Most of the spectra were obtained from naturally occurring minerals and as a result often show elements that are not present in their chemical formulæ. In cases where the mineral is a member of a solid solution series the spectrum is labeled as being ‘end member rich,’ e.g. Pyrope rich Garnet (page 49) although the end member formula is given. The microscopist can estimate the approximate pyrope percentage based on relative Mg, Ca, and Fe peak heights.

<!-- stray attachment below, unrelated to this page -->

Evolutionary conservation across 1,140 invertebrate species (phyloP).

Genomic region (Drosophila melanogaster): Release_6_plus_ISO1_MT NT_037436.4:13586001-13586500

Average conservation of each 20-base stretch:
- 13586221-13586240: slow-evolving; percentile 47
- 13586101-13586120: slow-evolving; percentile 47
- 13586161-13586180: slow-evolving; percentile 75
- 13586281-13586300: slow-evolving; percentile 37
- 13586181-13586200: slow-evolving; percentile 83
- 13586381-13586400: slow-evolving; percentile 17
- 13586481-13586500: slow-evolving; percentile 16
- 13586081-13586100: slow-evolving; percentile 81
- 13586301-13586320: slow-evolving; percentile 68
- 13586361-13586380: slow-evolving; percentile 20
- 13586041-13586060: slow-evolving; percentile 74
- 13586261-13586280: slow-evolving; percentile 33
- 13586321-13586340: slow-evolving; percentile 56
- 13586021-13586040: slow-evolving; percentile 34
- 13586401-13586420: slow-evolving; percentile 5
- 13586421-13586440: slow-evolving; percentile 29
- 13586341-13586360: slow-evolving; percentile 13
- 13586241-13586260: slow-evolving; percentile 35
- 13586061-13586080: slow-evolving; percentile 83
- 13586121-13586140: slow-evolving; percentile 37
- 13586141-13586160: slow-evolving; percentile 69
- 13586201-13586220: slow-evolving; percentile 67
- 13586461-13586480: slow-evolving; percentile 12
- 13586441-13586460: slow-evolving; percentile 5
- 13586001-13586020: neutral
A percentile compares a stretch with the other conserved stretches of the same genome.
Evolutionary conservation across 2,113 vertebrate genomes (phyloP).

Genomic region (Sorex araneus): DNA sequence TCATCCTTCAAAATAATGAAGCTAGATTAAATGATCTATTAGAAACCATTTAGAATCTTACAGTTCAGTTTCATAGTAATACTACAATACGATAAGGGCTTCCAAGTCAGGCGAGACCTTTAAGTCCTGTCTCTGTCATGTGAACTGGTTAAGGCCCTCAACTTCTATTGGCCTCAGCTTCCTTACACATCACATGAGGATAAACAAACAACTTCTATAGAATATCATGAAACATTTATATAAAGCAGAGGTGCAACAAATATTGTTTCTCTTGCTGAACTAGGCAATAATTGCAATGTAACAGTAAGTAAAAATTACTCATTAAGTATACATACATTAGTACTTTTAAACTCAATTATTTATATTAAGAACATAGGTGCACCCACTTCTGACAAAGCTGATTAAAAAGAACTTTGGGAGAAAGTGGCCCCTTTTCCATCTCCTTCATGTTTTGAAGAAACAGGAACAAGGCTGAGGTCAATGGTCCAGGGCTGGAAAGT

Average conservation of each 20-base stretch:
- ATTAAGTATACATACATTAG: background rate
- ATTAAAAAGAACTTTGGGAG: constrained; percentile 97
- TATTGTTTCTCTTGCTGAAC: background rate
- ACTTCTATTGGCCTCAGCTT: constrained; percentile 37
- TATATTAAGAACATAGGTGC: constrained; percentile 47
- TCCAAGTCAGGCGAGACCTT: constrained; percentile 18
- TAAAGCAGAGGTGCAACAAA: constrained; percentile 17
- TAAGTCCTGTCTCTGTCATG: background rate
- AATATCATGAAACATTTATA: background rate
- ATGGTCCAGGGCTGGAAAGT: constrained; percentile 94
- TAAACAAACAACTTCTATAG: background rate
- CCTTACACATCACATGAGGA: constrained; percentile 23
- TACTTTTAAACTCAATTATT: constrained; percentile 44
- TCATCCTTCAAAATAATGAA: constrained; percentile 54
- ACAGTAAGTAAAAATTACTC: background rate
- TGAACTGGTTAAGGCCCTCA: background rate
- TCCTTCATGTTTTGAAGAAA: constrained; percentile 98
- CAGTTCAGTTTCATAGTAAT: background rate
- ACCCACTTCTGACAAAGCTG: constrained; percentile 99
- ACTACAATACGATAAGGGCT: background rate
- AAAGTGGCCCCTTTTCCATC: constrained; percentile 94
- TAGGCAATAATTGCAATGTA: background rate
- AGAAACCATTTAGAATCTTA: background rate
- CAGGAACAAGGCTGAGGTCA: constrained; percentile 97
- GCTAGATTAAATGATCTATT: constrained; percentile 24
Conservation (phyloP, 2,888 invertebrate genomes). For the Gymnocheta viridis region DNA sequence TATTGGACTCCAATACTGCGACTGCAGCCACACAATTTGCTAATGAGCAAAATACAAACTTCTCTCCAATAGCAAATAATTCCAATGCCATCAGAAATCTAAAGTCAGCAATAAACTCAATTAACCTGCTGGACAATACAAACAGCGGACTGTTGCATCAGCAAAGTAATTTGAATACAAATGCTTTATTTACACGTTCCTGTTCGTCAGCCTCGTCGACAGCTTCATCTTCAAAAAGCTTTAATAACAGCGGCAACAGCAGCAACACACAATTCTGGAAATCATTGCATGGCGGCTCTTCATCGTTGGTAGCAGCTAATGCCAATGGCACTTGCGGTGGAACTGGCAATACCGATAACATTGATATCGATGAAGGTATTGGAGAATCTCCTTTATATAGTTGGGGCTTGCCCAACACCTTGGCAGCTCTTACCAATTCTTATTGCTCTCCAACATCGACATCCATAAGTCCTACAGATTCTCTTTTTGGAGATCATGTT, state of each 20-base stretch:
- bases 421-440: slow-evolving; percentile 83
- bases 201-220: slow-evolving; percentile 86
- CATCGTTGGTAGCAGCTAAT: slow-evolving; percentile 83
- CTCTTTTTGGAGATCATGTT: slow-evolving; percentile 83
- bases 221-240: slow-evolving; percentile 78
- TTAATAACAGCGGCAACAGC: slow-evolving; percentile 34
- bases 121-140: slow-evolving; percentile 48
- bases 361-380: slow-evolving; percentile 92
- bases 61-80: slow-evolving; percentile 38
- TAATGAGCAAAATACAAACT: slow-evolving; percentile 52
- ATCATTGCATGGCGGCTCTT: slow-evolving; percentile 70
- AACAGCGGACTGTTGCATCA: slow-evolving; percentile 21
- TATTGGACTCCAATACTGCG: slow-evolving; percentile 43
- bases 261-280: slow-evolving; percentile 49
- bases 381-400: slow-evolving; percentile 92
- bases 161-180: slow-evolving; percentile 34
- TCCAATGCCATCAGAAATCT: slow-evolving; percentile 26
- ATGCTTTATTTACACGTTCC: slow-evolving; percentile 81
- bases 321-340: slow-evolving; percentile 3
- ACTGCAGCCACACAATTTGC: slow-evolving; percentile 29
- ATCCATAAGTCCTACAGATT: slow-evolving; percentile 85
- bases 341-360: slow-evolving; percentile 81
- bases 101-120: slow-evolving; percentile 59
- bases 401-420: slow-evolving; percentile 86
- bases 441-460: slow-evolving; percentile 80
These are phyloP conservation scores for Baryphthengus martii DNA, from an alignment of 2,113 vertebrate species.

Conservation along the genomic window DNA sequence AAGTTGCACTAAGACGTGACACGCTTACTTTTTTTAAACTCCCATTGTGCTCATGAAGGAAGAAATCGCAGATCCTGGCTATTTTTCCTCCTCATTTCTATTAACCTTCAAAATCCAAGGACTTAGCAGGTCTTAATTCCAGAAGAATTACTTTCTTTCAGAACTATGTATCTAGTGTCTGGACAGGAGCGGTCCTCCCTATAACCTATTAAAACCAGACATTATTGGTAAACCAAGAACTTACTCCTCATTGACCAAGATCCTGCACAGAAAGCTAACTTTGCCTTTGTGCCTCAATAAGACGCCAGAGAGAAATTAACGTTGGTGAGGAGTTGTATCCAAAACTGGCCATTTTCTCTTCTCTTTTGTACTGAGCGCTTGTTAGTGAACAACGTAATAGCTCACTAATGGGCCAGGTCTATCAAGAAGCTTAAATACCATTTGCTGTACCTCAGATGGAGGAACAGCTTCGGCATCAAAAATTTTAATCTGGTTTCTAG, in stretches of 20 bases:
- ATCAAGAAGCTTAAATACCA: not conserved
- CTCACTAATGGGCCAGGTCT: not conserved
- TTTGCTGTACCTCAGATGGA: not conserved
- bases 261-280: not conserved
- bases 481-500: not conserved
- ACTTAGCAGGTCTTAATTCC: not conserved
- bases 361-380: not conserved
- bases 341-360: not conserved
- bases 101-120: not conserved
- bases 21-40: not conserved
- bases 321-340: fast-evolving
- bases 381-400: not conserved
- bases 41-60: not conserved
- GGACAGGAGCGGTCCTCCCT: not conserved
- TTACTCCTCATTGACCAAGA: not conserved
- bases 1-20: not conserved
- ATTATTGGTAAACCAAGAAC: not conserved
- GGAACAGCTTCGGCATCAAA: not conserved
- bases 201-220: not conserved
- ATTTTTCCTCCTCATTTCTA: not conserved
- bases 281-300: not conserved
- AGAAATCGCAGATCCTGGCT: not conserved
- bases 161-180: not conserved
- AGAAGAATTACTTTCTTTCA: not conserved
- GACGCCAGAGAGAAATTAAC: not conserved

Because of the difference in sensitivities between EDS detectors, it may be useful to compare spectra taken from known samples such as the Smithsonian Institution’s mineral standards. Unless otherwise noted spectra were collected using a 15 keV accelerating voltage.
Most of these spectra were obtained using a detector with a beryllium window, so no carbon or oxygen peaks were recorded. In cases where several different minerals produce the same spectra, this is noted.
KeywordsPhilosophical Magazine High Frequency Spectrum Calcite CaCO Magnesite MgCO
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